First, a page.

Getting Started with Webhooks

Zeplin API allows you to access your data in Zeplin so that you can use it in your applications, workflows, or custom tools. Although this is powerful and liberating, there's no easy way to get notified of changes in Zeplin using the API.

An example: Icon manager

Let's say we're building a tool to automate icon management in our codebase. Our tool extracts icons in a particular Zeplin project and creates a pull request in our repository to add new icons or to reflect changes on the existing ones.

Initially, it needs to go through every asset in the project to add the existing icons in the project. But what about new icons or changes made to the existing ones?

First, we need to check the Zeplin project periodically to see if there's an update. Then, we identify the changes between the latest data in Zeplin and the icons in the repository. Comparing two separate data stores to detect change is a cumbersome procedure. Besides, we need to do this for all the icons in Zeplin every time because we don't want to miss anything.

Webhooks come to rescue us at this point. If we set up a webhook for our icon manager, it can create new assets or update the existing ones in our code repository using the webhook notifications. Instead of periodically checking the Zeplin API, we can use the webhook to identify which icon is updated or if it's a brand new one added to the project. Whenever a new component added or some components updated, our webhook receives notifications right away and does its actual job: extracting icon data from events and creating a pull request.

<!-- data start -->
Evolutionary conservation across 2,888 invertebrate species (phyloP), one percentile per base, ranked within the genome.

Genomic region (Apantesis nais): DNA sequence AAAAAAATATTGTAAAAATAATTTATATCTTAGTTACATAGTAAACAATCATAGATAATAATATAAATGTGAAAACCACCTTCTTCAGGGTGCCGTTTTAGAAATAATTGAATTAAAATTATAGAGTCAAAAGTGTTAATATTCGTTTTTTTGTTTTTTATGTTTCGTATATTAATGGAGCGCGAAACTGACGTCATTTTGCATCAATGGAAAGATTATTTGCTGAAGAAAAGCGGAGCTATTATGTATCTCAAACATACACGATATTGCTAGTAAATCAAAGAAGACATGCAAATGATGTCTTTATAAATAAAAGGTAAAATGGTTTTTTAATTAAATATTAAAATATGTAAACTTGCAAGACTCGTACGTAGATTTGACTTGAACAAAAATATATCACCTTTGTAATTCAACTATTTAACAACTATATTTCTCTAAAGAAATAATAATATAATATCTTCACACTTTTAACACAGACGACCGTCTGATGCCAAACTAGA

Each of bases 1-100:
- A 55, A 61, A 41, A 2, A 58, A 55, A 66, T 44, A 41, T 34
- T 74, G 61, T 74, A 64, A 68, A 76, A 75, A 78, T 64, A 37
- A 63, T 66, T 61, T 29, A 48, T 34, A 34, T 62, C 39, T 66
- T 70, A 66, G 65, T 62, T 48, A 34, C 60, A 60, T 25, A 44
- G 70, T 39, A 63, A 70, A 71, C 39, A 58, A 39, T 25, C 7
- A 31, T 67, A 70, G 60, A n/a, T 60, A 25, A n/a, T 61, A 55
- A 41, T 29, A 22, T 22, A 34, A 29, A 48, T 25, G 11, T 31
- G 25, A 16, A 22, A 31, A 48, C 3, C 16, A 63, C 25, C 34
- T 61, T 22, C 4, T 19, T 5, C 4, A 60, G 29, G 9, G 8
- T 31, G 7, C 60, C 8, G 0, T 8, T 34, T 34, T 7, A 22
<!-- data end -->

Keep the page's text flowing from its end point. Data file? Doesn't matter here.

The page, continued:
Receive updates in real-time

Webhooks provides a mechanism to receive notifications whenever particular changes happen so that you can take necessary actions on your end. It enables creating apps that react to changes in Zeplin in real-time. Changes in Zeplin projects such as adding a new screen, updating a component, or a new reply to comment; or updates within Zeplin organizations such as new members, role changes. Zeplin Webhooks bring a wide variety of notifications to your applications in the form HTTP requests.

You can find the complete list of events in the Webhook Events Reference.

What’s Next